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Pleno centro de Maracaibo, donde el tráfico y el comercio se hacen sentir más que en cualquier lugar del mundo, un sitio donde la gente camina por montones. Es increíble cómo la gente cada día va abriendo los ojos y se suma a las iniciativas que convoca el propio pueblo, un pueblo que hoy no necesita de politiquería y "Líderes" que solo velan por sus intereses, la gente habló, se hizo sentir y seguirá organizada hasta que el gobierno incompetente y asesino de mi país abandone su cargo. Maracaibo hoy se paró, se manifestó y el resto del país también lo hizo. ¡El que tenga ojos que vea! #maracaibo #paronacional #quenadiesalga #sumate #venezuela #libertad #fueradictadura #abajocadenas 🇻🇪

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Venezuelan President Nicolás Maduro has argued that the assembly is an attempt to bring peace to the South American country, which has been devastated by months of sustained protest and clashes between protesters and law enforcement.

From the freeways of Caracas, Venezuela…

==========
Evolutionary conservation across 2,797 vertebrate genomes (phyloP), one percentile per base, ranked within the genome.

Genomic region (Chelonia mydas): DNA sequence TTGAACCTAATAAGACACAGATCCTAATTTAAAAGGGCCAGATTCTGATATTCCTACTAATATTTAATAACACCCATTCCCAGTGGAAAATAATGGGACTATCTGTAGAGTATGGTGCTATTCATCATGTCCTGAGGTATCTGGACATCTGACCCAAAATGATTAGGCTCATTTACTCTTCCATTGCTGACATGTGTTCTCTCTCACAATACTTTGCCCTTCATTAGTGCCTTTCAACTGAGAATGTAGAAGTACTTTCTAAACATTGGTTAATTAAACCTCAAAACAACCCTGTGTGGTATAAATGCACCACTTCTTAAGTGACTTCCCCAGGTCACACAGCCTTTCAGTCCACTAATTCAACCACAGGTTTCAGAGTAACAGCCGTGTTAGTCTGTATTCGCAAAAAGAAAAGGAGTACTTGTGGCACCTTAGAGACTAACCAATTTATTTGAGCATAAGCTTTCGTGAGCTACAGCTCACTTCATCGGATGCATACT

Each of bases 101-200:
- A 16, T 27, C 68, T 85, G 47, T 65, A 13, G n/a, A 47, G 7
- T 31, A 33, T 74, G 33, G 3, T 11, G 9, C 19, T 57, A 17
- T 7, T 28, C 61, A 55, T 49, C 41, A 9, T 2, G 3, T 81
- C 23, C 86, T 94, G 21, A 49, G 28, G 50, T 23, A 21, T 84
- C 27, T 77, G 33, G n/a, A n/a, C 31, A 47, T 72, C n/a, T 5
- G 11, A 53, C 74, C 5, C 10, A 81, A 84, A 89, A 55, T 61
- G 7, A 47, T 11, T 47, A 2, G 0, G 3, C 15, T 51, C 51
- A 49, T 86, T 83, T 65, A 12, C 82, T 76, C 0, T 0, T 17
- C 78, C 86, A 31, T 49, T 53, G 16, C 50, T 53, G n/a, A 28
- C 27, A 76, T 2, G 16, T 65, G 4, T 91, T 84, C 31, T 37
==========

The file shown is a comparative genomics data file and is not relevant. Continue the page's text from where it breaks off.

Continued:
These are the same freeways we have seen packed with protesters since April.

To the surface streets of Merida, some areas of Venezuela are looking like ghost towns.

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Centro de la ciudad de #Mérida #ParoNacional

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Maduro has spoken about the strike and has said that it is failing. He say all the strike is seeking to do is negatively impact Venezuela’s economy, according to ABC News.

One state-run media company is sharing photos and videos of some Venezuelans going to work in support of Maduro.

“Workers of @SarenEnLinea working for a productive and independent Venezuela,” reads the tweet by @VTVcanal8.

However, photos coming from other Venezuelans are painting a different picture, like this photo of Universidad Católica Andrés Bello in Caracas…

CREDIT: Courtesy of Miguelangel Hernandez